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why hot food tastes better surface tension
surface tension, property of a liquid surface displayed by its acting as if it were a stretched elastic membrane.
This phenomenon can be observed in the nearly spherical shape of small drops of liquids and of soap bubbles.
The razor blade is not floating: if pushed through the surface, it sinks through the water.
Surface tension depends mainly upon the forces of attraction
between the particles within the given liquid and also upon the gas, solid, or liquid in contact with it. The molecules in a drop of water, for example, attract each other weakly.
Water molecules well inside the drop may be thought of as being attracted equally in all directions by the surrounding molecules.
However, if surface molecules could be displaced slightly outward from the surface, they would be attracted back by the nearby molecules.
The energy responsible for the phenomenon of surface tension may be thought of as approximately equivalent to the work or energy required to remove the surface layer of molecules in a unit area.
Surface tension may be expressed, therefore, in units of energy (joules) per unit area (square metres). Water has a surface tension of 0.07275 joule per square metre at 20 °C (68 °F).
In comparison, organic liquids, such as benzene and alcohols, have lower surface tensions, whereas mercury has a higher surface tension.
An increase in temperature lowers the net force of attraction among molecules and hence decreases surface tension.
Surface tension is also viewed
as the result of forces acting in the plane of the surface and tending to minimize its area.
On this basis, surface tension is often expressed as an amount of force exerted in the surface perpendicular to a line of unit length.
The unit then is newtons per metre, which is equivalent to joules per square metre.
Physical Property of Liquids and Gases
where σ1 = surface tension at T1°C, dynes/cm
Tc = critical temperature, K
T = temperature, K
R = correlation parameter
For water, the temperature range for which surface tension is valid is:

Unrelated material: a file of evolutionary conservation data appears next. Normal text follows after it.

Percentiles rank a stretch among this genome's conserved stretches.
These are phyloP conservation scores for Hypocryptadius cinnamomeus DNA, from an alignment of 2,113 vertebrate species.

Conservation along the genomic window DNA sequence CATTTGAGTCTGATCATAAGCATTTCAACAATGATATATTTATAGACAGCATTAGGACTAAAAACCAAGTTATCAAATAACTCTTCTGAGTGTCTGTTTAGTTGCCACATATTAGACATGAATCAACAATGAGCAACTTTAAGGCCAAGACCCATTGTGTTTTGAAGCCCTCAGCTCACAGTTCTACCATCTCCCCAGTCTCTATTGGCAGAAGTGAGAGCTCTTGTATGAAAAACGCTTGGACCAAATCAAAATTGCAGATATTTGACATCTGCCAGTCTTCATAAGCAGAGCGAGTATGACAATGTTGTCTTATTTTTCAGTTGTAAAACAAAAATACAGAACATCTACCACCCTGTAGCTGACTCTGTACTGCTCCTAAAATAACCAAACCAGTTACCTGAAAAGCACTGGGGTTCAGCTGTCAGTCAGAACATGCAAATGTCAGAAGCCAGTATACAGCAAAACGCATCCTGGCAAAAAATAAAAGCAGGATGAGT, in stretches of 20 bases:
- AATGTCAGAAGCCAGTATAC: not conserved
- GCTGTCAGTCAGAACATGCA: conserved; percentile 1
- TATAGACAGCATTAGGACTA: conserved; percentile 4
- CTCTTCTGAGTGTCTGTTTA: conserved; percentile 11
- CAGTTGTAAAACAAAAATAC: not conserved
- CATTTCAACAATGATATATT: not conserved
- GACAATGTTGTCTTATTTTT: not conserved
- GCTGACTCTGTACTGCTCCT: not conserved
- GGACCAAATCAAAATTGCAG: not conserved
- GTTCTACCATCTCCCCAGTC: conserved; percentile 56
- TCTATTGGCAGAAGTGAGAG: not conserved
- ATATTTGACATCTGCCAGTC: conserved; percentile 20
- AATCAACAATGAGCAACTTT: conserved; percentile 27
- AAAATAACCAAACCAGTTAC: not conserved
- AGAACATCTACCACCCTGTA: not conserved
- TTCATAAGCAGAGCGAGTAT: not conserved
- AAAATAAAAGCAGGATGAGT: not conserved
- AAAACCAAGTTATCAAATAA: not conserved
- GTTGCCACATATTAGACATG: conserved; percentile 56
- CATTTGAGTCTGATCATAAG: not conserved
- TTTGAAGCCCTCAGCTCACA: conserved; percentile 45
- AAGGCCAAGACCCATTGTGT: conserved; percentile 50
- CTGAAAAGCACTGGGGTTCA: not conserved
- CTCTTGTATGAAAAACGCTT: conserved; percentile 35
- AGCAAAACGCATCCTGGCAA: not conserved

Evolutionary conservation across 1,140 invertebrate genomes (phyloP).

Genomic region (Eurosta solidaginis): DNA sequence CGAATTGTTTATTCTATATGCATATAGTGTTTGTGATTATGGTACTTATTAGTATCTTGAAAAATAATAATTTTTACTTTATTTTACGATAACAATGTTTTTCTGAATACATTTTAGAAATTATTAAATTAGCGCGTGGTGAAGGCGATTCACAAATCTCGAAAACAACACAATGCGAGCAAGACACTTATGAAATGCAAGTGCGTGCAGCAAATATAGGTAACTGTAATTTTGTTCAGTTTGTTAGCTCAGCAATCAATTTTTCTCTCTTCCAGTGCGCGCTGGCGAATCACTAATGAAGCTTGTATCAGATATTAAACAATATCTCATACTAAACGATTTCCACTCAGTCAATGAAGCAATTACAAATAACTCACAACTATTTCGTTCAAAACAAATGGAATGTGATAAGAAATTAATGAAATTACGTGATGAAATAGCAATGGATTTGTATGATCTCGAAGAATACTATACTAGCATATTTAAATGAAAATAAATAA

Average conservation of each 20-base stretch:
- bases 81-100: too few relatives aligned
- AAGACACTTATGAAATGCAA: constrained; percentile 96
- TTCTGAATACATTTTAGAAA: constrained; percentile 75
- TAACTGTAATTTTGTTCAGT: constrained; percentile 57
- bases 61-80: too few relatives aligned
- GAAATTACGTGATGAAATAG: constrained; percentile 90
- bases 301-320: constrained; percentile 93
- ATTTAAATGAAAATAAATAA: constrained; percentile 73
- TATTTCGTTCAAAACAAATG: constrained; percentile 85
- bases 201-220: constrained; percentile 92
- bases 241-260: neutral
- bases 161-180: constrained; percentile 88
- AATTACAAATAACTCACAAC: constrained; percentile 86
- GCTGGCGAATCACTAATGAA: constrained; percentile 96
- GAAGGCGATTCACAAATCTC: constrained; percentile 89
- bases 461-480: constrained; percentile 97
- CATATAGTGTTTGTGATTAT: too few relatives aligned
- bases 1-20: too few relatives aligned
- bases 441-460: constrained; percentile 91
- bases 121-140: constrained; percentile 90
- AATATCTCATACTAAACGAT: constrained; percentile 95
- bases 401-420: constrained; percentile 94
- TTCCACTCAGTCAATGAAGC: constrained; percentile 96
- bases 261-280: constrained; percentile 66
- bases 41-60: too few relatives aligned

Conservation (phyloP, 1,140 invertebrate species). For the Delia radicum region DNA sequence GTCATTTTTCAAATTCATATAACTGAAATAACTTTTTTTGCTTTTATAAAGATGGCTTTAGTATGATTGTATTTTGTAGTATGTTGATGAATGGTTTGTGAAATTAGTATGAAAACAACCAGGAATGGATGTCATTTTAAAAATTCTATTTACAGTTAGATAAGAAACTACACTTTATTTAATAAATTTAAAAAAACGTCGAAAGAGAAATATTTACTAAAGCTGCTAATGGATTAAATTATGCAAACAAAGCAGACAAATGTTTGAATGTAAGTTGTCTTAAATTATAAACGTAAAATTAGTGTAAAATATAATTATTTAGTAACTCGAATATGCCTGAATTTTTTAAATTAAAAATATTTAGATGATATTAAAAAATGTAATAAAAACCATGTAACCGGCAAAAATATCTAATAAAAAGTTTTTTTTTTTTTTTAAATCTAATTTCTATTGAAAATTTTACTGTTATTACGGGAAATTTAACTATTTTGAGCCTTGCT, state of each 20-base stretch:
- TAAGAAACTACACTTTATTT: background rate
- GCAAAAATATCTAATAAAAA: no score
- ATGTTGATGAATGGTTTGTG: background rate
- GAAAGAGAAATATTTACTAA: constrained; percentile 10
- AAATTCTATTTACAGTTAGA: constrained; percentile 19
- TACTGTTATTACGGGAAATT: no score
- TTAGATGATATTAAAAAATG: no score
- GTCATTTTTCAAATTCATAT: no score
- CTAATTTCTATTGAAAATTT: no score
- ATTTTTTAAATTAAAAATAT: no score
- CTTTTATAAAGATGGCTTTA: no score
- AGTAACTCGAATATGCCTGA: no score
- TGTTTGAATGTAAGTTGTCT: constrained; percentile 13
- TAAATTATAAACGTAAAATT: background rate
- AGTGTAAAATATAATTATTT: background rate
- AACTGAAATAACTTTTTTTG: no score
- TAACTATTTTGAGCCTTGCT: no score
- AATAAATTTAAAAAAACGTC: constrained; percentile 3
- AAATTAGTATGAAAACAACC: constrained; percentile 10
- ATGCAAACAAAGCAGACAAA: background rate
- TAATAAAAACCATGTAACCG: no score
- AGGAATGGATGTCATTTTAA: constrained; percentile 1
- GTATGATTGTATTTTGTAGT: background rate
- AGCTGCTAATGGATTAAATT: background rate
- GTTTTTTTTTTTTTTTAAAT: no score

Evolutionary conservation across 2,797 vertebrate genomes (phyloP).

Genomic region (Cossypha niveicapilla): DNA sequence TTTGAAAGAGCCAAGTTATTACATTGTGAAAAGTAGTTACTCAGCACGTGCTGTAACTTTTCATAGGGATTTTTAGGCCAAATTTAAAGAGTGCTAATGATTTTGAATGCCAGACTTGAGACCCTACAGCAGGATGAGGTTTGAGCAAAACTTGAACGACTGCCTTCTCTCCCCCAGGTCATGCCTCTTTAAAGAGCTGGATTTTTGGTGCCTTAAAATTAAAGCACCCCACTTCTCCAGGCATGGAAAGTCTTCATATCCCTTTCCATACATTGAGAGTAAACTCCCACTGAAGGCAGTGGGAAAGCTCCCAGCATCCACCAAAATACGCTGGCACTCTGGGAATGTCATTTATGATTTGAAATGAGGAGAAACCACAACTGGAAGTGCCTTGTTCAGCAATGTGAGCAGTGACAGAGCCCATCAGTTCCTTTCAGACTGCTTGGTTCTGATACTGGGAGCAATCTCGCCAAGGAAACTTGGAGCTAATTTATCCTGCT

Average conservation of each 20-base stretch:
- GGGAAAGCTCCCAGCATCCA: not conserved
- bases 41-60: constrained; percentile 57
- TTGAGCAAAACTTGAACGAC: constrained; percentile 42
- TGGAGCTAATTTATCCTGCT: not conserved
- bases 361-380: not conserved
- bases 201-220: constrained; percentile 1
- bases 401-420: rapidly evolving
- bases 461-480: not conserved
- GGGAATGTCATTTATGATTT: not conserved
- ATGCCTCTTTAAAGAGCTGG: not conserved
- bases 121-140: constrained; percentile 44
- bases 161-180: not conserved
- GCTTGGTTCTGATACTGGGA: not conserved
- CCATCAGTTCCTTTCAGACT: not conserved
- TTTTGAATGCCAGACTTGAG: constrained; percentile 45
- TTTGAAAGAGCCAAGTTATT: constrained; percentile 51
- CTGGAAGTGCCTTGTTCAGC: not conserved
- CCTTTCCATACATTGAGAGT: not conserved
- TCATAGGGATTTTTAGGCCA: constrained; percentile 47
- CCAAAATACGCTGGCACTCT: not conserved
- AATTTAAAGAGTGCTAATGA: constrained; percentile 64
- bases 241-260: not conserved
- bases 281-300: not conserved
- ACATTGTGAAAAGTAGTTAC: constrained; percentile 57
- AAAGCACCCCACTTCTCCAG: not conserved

Temperature range 0°C to 100°C σ1 = 71.97
Temperature range 100°C to 374.2°C σ1 = 58.91
T1 = 298.16 K, R = 0.8105 for 0°C to 100°C
T1 = 373.16 K, R= 1.1690 for 100°C to 374.2°C
The surface tension has been correlated with other physical parameters such as liquid compressibility, viscosity, molar fractions, and the refractive index. Rao et al.
8] developed a linear relationship between the surface tension at normal boiling point (log σb) and the reduced boiling point temperature (Tbr).
Hadden  presented a nomograph for hydrocarbons that enables rapid calculation of σ. For cryogenic liquids, Sprows and Prausnitz  introduced the equation
where σ = surface tension, dyne/cm
σ0 and p were determined by a least-squares analysis of the measured data. The computer program PROG21 gives a routine for estimating the surface tension of liquids, and typical results for water are shown in Table 2-1.
Figure 2-5 demonstrates the surface tension of water from 0°C to its critical value of 374.2°C In general, the surface tension of a liquid in equilibrium with its own vapor decreases with temperature and becomes zero at the critical point.
In the reduced temperature range 0.45 to 0.65, σ for most organic liquids range from 20 to 40 dyne/cm. For water, σ = 71.97 dyne/cm at 25°C.
Heat transfer and fluid flow theory
220.127.116.11 Temperature dependence of surface tension
Surface tension decreases with increasing temperature, it is therefore important to take temperature effects into account if using the results of measurements at typical ambient temperatures.
Values of surface tension for over 2000 pure fluids have been tabulated by Jasper  and temperature corrections of the form σ=a+bT are suggested.
For water the following interpolating equation  gives good values of surface tension:
where Tr is the reducedtemperature=T/Tc, Tc=647.096 K, B=235.8 mN/m, b=0.625 and μ=1.256.
Equation (2.12) is valid between the triple point (0.01°C) and the critical temperature, and is in agreement with measured data to within experimental uncertainty.
Eötvös proposed a relationship which was later modified by Ramsay and Shields to give:
The Eötvös–Ramsay–Shields equation does not give agreement with the experimentally observed behaviour of liquid metals.
and molten salts. Bohdanski and Schins  have derived an equation which applies to the alkali metals. While Fink and Leibowitz  recommended:
Petroleum Composition and Properties
6.3 Surface and Interfacial Tension
Surface tension is a measure of the force acting at a boundary between two phases.
If the boundary is between a liquid and a solid or between a liquid and a gas (air) the attractive forces are referred to as surface tension
but the attractive forces between two immiscible liquids are referred to as interfacial tension.
Temperature and molecular weight have a significant effect on surface tension of crude oil and crude oil products (Speight, 2014a, 2015b).
For example, in the normal hydrocarbon series, a rise in temperature leads to a decrease in the surface tension.
but an increase in molecular weight increases the surface tension.
A similar trend, that is, an increase in molecular weight causing an increase in surface tension, also occurs in the acrylic series and, to a lesser extent, in the alkyl benzene series.
Surface Tension and Its Measurement
2.7.2 Measurement for Solids: Liquid Homolog Series
Surface tension of solid plastics is determined indirectly, usually by contact angle methods.
A problem with the direct measurement of surface tension arises from the difficulty in the reversible formation of a solid surface.
Table 2.3 shows a list of methods that can be applied to measure the surface tension of solids.